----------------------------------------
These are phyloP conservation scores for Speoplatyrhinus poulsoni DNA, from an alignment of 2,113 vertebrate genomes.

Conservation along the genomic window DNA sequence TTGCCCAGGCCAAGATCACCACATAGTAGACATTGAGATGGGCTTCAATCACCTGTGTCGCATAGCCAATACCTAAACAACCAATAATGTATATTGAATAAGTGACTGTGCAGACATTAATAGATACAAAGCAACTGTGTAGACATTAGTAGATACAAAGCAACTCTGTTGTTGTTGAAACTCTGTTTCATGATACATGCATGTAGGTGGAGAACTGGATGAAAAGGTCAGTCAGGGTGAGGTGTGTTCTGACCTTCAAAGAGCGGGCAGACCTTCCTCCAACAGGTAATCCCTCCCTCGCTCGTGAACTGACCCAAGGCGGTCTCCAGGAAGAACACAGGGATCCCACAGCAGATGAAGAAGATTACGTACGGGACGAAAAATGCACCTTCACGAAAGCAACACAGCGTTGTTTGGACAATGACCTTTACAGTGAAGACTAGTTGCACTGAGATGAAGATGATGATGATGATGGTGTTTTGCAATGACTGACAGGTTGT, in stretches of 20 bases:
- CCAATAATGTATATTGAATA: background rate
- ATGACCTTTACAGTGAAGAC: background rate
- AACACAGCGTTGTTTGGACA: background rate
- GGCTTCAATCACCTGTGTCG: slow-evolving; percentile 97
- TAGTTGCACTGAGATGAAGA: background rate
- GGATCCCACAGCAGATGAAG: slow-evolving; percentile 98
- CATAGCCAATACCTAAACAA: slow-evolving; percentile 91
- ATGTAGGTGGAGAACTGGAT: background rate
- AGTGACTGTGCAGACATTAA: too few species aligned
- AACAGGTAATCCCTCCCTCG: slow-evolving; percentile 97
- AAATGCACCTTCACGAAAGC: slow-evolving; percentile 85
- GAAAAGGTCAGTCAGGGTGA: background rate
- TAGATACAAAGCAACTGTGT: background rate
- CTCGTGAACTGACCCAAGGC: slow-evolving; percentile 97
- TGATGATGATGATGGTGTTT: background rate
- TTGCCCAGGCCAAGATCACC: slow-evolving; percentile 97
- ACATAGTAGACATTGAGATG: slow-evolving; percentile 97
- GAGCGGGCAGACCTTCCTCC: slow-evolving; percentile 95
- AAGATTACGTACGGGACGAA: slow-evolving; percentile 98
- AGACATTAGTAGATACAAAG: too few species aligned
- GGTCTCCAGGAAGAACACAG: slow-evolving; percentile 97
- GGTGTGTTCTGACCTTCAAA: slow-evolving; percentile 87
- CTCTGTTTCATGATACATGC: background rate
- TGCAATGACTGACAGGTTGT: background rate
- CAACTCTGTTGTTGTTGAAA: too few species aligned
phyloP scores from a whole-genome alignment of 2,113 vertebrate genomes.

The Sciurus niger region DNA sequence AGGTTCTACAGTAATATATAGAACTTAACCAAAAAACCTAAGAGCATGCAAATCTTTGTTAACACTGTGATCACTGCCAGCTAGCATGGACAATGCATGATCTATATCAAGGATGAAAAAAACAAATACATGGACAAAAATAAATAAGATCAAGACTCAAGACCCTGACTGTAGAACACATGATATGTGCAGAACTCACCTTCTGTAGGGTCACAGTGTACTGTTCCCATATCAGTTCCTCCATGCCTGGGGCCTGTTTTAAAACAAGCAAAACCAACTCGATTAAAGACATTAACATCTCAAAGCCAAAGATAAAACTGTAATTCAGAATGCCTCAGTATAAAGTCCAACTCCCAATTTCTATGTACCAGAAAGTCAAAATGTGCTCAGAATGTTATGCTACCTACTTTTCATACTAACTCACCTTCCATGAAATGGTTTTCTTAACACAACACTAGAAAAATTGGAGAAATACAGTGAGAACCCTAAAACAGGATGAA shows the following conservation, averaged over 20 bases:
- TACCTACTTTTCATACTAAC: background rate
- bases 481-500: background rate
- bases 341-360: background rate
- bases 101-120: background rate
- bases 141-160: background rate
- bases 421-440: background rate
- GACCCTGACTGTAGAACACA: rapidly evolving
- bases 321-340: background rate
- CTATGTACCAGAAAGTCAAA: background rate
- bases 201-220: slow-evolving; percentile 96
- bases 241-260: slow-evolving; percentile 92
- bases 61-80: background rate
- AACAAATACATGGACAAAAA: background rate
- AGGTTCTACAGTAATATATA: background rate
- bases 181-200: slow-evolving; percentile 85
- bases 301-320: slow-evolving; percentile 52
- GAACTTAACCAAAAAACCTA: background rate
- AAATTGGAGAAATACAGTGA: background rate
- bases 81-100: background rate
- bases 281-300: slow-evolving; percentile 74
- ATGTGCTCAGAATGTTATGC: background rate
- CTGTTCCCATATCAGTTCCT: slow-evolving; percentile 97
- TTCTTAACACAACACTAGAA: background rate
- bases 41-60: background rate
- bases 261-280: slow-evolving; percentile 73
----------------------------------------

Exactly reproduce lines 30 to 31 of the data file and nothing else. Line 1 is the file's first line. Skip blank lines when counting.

- TACCTACTTTTCATACTAAC: background rate
- bases 481-500: background rate